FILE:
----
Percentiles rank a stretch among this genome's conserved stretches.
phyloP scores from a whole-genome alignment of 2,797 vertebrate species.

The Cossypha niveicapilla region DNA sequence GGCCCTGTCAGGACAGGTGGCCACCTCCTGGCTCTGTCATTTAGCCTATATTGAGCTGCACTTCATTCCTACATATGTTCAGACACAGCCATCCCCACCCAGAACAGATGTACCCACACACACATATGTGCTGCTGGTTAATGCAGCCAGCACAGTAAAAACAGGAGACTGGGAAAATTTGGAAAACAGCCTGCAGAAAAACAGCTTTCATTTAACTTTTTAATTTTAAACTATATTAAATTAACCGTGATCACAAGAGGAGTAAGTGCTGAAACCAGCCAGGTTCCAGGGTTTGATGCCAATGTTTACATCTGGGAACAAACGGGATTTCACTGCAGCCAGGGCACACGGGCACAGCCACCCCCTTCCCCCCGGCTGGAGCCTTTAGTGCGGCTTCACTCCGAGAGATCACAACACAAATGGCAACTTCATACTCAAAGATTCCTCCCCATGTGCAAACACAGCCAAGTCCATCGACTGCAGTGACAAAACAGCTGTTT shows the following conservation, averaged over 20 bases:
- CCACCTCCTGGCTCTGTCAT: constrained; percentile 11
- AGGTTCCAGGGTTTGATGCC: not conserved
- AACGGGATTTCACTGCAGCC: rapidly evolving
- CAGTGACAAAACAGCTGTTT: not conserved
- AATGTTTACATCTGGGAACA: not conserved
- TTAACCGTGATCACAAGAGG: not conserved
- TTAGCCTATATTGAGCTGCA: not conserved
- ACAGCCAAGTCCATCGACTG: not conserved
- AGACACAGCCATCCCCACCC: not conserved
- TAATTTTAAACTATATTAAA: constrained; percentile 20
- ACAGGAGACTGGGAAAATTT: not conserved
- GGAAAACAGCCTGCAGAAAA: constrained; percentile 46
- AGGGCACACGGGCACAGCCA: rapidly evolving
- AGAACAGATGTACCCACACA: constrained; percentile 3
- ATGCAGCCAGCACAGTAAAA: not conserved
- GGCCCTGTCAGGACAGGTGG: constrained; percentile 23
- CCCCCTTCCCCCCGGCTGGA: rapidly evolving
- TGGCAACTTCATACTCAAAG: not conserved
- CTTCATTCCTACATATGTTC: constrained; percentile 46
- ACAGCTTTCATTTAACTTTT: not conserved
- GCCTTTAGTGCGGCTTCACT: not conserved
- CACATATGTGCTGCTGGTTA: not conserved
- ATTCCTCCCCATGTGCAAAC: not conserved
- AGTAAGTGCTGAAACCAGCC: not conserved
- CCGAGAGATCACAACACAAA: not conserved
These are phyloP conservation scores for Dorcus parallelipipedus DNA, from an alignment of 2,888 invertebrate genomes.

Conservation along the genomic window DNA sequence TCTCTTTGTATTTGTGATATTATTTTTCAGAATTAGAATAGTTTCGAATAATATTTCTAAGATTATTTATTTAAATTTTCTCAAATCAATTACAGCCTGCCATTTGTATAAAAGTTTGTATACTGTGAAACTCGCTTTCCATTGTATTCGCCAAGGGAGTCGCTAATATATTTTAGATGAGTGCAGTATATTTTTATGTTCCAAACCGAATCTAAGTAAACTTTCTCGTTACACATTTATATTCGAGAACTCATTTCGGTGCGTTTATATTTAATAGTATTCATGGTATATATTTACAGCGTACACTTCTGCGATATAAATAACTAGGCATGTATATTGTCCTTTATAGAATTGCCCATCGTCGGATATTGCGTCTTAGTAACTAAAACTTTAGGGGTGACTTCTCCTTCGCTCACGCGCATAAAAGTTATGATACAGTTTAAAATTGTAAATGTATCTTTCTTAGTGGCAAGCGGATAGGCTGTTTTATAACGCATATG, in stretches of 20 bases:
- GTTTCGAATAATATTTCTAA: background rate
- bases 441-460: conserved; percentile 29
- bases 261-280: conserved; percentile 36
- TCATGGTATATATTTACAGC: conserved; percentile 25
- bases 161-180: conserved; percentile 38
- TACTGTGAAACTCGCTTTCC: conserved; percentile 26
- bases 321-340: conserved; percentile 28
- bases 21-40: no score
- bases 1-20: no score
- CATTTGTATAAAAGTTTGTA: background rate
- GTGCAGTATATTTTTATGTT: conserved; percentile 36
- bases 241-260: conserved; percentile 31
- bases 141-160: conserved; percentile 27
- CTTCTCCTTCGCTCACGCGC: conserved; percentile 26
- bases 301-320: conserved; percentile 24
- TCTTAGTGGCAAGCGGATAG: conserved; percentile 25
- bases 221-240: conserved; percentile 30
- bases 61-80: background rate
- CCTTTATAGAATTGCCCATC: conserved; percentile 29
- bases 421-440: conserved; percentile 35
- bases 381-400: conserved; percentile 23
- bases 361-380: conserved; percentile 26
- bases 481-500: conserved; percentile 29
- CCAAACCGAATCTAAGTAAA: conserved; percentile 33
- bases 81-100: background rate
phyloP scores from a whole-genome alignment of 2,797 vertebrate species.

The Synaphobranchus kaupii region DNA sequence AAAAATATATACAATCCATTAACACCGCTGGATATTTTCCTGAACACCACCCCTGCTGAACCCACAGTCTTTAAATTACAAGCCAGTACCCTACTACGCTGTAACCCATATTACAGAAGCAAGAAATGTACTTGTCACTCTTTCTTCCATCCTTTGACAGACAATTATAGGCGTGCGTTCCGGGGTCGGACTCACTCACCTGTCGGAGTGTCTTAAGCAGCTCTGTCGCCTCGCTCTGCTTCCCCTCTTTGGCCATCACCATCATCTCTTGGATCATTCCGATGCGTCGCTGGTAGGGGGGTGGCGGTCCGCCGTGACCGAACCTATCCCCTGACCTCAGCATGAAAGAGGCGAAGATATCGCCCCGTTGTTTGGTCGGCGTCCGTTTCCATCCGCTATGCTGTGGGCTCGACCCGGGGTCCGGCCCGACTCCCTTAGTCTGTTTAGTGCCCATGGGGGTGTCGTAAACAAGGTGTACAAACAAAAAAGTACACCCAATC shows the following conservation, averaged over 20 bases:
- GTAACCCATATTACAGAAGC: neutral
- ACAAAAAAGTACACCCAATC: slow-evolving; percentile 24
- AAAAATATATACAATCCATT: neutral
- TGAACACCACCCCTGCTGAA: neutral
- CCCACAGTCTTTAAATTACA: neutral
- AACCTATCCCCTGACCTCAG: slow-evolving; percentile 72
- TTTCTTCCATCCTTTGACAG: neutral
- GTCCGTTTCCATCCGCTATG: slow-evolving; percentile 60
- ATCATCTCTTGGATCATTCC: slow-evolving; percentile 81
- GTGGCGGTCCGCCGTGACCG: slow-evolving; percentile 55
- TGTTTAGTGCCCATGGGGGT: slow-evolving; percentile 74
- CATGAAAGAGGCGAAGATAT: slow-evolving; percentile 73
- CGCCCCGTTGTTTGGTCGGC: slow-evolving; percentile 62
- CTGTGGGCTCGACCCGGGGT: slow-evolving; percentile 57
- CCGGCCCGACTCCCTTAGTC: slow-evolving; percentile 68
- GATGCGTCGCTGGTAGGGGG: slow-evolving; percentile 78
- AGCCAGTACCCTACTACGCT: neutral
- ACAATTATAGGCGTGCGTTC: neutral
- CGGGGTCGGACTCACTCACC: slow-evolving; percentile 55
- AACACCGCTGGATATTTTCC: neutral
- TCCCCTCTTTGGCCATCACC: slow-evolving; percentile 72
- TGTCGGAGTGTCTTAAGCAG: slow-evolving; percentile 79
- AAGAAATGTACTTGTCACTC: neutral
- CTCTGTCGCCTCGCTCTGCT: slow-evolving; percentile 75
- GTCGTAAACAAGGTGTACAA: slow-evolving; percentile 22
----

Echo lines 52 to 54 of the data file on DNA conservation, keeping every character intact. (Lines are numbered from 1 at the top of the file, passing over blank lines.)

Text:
- bases 361-380: conserved; percentile 26
- bases 481-500: conserved; percentile 29
- CCAAACCGAATCTAAGTAAA: conserved; percentile 33